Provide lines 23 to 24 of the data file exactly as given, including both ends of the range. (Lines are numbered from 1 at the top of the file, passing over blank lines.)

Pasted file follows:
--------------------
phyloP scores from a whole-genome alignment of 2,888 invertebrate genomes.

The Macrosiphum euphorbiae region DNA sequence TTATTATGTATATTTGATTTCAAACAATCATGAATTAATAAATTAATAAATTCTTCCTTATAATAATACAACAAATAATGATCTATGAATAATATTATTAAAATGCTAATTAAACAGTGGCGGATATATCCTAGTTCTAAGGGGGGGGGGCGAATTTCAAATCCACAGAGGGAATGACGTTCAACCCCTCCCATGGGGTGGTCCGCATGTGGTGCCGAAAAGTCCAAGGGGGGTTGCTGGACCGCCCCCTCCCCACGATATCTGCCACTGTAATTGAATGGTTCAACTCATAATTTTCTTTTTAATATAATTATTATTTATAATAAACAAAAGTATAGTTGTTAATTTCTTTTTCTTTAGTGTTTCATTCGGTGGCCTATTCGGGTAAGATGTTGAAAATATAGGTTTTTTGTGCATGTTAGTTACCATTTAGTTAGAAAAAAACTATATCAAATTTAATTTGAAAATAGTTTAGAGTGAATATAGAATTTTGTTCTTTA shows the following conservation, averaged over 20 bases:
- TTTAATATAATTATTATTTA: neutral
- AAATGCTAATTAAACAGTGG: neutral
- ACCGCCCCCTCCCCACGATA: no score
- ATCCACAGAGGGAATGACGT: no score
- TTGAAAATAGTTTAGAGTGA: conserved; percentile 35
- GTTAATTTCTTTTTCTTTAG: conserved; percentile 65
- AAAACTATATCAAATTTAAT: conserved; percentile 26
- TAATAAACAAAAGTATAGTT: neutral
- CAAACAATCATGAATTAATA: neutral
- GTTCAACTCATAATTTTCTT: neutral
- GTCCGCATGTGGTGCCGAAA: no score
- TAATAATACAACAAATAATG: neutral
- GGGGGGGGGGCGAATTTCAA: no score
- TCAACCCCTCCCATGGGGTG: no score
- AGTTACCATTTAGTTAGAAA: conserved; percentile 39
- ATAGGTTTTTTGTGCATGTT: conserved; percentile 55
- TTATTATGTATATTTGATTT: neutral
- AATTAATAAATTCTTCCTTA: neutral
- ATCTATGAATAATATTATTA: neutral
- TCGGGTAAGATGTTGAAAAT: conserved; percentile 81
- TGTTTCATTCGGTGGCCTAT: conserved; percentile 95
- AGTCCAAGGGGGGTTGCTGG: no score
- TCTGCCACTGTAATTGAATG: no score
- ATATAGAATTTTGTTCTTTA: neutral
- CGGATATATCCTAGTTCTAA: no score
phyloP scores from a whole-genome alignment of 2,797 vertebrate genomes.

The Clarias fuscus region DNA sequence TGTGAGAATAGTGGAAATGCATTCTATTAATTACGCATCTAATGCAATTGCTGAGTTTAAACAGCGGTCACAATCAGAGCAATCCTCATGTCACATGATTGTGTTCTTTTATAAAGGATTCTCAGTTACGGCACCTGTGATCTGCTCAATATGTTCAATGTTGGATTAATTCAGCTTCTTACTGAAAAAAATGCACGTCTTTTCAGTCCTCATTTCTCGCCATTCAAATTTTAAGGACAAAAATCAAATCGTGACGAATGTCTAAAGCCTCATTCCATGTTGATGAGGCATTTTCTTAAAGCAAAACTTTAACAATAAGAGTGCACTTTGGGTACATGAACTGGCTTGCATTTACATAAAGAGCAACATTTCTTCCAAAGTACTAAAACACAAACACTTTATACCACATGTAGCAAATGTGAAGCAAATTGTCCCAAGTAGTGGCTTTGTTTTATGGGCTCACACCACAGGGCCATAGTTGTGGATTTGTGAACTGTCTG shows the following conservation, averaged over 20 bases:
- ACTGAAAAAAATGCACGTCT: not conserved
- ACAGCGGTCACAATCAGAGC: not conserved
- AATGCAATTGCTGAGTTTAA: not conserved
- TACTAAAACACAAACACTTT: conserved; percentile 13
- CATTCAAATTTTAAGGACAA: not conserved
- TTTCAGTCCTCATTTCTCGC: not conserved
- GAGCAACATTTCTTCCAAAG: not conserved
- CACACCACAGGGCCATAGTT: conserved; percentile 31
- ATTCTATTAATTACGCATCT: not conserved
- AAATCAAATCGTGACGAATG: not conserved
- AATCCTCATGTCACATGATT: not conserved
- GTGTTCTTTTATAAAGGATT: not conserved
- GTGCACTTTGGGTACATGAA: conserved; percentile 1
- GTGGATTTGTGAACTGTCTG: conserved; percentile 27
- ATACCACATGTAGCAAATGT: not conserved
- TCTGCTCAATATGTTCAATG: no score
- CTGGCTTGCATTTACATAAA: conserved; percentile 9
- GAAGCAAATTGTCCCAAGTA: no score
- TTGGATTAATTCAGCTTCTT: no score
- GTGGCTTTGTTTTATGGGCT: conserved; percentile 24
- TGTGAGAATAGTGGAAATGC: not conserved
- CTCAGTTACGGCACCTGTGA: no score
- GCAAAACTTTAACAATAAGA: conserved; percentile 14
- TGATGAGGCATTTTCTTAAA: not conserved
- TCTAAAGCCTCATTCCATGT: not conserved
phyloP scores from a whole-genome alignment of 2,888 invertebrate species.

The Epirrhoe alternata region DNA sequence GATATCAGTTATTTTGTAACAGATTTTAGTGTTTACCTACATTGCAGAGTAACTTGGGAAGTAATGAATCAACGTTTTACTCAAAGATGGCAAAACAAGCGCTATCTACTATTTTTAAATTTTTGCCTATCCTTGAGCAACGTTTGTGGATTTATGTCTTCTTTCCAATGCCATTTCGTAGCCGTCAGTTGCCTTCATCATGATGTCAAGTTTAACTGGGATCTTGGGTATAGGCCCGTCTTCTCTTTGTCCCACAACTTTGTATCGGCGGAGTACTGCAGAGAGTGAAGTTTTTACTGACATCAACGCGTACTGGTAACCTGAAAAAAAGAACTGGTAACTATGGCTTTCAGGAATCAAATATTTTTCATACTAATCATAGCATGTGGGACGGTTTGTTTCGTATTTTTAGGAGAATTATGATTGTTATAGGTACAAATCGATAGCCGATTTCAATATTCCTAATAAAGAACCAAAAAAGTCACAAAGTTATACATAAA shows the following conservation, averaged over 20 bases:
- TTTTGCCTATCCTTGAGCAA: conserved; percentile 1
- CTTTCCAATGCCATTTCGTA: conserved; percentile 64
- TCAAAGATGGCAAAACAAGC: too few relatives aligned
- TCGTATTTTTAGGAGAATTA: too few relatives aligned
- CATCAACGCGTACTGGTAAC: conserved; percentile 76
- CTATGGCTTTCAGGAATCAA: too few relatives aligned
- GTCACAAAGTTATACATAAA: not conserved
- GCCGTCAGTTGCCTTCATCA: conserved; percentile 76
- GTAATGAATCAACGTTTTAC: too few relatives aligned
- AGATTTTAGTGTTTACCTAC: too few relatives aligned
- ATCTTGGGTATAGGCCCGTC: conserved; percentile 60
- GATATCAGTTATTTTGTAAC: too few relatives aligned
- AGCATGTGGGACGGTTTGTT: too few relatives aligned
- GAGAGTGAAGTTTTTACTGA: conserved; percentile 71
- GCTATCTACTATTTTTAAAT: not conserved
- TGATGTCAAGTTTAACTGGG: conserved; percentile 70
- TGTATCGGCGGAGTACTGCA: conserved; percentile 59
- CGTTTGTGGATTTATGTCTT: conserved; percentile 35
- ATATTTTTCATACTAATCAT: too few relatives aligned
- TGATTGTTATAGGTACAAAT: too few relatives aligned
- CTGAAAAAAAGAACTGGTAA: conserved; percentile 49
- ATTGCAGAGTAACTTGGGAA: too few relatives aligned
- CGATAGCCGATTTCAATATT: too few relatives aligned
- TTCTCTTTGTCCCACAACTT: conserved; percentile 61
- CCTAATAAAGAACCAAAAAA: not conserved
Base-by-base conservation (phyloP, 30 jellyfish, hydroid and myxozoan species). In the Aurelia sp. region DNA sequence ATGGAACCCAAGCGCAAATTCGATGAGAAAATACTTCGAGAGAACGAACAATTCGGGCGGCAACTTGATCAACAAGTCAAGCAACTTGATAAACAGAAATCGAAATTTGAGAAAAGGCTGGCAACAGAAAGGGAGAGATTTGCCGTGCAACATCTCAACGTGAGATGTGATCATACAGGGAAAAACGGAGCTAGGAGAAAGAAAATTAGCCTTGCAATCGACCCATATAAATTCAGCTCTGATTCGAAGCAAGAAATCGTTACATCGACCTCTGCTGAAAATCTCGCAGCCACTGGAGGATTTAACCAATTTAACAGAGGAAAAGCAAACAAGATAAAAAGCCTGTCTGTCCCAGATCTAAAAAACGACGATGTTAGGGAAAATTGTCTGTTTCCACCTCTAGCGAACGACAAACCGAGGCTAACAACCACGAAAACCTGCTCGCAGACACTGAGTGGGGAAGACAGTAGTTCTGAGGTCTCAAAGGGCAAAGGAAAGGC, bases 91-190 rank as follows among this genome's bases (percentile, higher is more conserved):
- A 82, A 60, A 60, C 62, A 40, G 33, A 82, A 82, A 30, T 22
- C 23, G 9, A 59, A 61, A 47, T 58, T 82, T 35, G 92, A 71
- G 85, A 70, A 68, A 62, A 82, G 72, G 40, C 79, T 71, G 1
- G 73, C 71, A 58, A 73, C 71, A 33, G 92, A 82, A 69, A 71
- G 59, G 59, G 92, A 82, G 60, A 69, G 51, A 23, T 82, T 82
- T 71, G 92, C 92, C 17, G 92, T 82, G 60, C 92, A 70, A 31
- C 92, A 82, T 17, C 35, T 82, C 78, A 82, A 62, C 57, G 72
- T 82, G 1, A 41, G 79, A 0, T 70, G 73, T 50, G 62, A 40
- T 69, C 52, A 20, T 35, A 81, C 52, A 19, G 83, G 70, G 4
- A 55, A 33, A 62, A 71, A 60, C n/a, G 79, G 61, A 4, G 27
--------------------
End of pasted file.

- TGTTTCATTCGGTGGCCTAT: conserved; percentile 95
- AGTCCAAGGGGGGTTGCTGG: no score